Advanced Encryption Standard facts for kids
In cryptography, the Advanced Encryption Standard (AES), is a symmetric-key, block cipher algorithm that was selected by the National Institute of Standards and Technology (NIST) in 2001. It was selected for encrypting data. It is commonly used around the world. The Advanced Encryption Standard has replaced the Data Encryption Standard (DES).
AES is a type of Rijndael (pronounced [rɛindaːl]) block cipher developed by Belgian programmers, Vincent Rijmen and Joan Daemen.
The National Institute of Standards and Technology held a competition for a publicly available symmetric-key encryption algorithm and started accepting entries in 1997.
In 1998, fifteen algorithms were selected for the first round in the First AES Conference. After asking for comments, the NIST held the Second AES Conference where the top five algorithms were MARS, RC6, Rijndael, Serpent, and Twofish.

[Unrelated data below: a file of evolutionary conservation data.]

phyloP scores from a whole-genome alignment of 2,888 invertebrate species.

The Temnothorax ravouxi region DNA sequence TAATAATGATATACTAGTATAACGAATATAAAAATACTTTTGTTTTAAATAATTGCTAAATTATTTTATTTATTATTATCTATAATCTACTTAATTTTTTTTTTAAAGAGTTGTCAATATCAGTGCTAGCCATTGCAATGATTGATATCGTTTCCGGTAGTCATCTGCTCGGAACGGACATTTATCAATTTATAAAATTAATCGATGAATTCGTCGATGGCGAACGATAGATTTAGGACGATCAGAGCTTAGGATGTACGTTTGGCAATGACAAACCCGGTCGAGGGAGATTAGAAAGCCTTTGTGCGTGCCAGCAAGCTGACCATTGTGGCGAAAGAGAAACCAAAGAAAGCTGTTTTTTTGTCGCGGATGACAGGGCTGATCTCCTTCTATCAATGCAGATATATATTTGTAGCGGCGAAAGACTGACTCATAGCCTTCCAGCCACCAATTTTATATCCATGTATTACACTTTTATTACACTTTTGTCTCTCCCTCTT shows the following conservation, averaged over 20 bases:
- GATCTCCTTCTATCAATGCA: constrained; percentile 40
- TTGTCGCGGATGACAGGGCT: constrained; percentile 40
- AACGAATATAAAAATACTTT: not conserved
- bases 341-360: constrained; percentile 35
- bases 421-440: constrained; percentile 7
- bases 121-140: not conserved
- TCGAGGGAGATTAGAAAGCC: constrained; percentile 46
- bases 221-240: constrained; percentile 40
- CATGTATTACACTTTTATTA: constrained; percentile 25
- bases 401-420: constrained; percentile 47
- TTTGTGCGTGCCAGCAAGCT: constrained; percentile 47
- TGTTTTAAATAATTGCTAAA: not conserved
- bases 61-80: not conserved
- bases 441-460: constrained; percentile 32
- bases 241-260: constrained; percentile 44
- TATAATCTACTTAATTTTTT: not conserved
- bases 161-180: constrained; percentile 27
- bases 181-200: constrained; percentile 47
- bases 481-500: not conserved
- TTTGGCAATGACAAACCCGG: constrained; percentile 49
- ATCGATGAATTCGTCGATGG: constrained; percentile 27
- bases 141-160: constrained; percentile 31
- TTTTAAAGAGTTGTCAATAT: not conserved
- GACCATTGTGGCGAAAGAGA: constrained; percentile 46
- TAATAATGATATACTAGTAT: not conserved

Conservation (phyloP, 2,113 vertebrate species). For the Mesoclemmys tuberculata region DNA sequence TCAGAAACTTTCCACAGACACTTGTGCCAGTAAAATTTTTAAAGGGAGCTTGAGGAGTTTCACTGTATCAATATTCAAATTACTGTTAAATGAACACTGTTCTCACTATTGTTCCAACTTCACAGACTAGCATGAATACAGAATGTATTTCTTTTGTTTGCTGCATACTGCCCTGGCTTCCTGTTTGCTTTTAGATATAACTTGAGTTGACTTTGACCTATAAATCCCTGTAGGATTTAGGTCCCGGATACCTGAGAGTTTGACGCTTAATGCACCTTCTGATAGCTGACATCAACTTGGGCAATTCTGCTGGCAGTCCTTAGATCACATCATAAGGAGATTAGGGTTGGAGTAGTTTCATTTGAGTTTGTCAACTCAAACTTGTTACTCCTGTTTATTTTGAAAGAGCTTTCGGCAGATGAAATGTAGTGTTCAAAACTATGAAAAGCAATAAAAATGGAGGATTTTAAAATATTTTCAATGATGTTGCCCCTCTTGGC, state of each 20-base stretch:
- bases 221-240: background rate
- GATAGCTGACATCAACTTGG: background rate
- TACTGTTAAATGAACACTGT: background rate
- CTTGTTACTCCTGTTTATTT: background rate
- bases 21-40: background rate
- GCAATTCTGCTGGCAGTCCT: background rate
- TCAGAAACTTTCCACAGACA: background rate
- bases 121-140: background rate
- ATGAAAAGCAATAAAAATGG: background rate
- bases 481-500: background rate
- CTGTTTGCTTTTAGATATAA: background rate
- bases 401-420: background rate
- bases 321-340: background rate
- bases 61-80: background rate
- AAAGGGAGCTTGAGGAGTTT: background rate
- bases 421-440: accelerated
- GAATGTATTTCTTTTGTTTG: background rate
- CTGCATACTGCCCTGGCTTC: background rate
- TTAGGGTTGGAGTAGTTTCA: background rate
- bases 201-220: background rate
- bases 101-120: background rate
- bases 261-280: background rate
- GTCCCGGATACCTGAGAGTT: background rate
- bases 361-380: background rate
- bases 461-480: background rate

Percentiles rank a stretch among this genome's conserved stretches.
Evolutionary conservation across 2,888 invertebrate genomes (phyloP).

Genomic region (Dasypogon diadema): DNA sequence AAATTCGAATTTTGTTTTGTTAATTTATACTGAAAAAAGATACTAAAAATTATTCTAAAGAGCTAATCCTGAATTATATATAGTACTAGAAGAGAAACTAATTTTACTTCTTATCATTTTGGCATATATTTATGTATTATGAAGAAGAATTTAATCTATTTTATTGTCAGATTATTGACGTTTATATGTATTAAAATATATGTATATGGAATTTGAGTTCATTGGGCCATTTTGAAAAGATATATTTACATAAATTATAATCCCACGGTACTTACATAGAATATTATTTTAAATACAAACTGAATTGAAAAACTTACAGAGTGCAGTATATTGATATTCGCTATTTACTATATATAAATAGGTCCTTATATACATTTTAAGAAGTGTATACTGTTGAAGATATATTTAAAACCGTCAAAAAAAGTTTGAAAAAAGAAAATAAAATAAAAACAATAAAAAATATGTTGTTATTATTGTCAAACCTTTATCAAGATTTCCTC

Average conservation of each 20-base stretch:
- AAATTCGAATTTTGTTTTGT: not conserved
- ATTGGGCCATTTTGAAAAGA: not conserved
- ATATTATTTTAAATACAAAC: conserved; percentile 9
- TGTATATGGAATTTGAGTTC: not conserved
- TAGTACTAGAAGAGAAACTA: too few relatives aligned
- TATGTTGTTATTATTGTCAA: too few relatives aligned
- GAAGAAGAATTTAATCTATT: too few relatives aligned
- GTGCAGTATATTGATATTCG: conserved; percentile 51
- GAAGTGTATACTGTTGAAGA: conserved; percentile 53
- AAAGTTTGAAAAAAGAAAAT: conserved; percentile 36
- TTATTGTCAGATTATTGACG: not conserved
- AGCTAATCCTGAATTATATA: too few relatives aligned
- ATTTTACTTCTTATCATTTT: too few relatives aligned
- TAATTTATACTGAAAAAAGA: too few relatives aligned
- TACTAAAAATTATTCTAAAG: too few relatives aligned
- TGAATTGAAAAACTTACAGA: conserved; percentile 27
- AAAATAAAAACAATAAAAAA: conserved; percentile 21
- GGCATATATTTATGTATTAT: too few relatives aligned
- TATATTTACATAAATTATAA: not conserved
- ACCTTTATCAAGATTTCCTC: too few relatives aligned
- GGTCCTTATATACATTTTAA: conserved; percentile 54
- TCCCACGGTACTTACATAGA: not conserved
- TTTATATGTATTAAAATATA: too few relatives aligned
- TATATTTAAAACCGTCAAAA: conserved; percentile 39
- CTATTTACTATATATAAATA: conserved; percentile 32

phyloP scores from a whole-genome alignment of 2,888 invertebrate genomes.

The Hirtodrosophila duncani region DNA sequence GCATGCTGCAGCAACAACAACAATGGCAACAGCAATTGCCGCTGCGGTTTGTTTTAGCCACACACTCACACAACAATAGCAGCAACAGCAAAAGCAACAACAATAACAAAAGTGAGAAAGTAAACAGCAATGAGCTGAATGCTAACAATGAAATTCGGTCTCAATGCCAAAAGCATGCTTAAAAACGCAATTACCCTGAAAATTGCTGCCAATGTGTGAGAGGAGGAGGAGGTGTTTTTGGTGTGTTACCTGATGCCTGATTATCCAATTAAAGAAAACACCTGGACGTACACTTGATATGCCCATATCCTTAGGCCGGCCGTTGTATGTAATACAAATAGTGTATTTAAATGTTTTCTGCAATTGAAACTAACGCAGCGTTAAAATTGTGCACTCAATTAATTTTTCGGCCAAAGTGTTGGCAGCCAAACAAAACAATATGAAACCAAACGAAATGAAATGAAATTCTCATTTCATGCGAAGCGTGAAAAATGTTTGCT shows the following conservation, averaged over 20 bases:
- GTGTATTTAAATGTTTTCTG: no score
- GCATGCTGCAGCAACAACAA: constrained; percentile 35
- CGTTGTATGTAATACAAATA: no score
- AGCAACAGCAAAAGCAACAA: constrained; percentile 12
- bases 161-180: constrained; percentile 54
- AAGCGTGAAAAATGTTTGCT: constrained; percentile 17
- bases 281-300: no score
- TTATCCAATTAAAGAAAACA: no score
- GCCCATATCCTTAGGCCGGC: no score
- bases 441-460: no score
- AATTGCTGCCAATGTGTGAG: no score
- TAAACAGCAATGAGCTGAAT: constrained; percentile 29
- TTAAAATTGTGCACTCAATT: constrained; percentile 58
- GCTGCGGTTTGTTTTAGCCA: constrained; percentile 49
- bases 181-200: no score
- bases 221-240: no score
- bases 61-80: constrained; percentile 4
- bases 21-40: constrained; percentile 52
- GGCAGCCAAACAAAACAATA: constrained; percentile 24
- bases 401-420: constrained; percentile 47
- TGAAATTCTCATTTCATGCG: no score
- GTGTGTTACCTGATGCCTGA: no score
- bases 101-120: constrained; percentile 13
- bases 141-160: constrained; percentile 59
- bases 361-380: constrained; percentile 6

By 2000 and the end of the Third AES Conference, the NIST selected Rijndael for the AES proposal. For AES, NIST selected three members of the Rijndael family, each with a block size of 128 bits, but three different key lengths: 128, 192 and 256 bits.
The Advanced Encryption Standard (AES) was published as a Federal Information Processing Standard on November 26, 2001.
"The design and strength of all key lengths of the AES algorithm (i.e., 128, 192 and 256) are sufficient to protect classified information up to the SECRET level. TOP SECRET information will require use of either the 192 or 256 key lengths. The implementation of AES in products intended to protect national security systems and/or information must be reviewed and certified by NSA prior to their acquisition and use."
The Advanced Encryption Standard (AES) is defined in:
- FIPS PUB 197: Advanced Encryption Standard (AES)
- ISO/IEC 18033-3: Block ciphers
Advanced Encryption Standard Facts for Kids. Kiddle Encyclopedia.